Links between environment and stomatal size through evolutionary time in Proteaceae
The size of plant stomata (adjustable pores that determine the uptake of CO2 and loss of water from leaves) is considered to be evolutionarily important. This study uses fossils from the major Southern Hemisphere family Proteaceae to test whether stomatal cell size responded to Cenozoic climate change. We measured the length and abundance of guard cells (the cells forming stomata), the area of epidermal pavement cells, stomatal index and maximum stomatal conductance from a comprehensive sample of fossil cuticles of Proteaceae, and extracted published estimates of past temperature and atmospheric CO2. We developed a novel test based on stochastic modelling of trait evolution to test correlations among traits. Guard cell length increased, and stomatal density decreased significantly with decreasing palaeotemperature. However, contrary to expectations, stomata tended to be smaller and more densely packed at higher atmospheric CO2. Thus, associations between stomatal traits and palaeoclimate over the last 70 million years in Proteaceae suggest that stomatal size is significantly affected by environmental factors other than atmospheric CO2. Guard cell length, pavement cell area, stomatal density and stomatal index covaried in ways consistent with coordinated development of leaf tissues.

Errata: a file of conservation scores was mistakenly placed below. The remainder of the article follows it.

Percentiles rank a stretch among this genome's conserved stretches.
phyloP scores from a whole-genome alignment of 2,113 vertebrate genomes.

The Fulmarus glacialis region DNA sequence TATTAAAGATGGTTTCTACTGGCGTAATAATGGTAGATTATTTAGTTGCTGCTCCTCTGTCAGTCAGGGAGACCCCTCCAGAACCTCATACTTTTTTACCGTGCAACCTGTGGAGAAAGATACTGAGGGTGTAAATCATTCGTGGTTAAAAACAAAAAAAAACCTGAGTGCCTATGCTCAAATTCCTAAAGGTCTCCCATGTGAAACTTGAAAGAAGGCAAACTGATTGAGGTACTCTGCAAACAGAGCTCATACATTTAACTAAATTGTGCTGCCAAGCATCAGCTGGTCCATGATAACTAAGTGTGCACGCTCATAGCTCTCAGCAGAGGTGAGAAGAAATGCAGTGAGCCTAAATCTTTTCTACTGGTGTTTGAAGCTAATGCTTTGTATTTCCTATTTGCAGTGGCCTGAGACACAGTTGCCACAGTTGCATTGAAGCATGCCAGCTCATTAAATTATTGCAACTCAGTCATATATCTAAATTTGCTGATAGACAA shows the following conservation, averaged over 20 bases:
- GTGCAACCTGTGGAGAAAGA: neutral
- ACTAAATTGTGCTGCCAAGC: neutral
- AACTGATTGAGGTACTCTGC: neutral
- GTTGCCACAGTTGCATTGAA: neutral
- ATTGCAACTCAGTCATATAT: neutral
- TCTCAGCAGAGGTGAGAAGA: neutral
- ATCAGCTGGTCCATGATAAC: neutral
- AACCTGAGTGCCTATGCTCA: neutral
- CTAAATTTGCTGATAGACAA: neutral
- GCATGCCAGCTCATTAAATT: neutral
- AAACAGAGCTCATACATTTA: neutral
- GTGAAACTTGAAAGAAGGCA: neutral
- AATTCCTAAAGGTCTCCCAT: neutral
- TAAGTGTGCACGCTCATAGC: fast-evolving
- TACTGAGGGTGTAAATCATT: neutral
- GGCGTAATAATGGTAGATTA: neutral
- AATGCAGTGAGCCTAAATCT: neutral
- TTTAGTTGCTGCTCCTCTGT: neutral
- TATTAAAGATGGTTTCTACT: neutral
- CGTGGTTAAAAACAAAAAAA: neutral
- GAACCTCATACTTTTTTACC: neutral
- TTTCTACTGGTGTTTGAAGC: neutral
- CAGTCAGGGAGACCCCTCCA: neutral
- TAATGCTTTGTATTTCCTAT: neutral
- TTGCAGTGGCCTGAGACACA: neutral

Australian Research Council
Publication titleProceedings of the Royal Society of London. Biological Sciences
Department/SchoolSchool of Natural Sciences
PublisherRoyal Soc London
Place of publication6 Carlton House Terrace, London, England, Sw1Y 5Ag
Rights statementCopyright 2020 The Author(s) Published by the Royal Society. All rights reserved.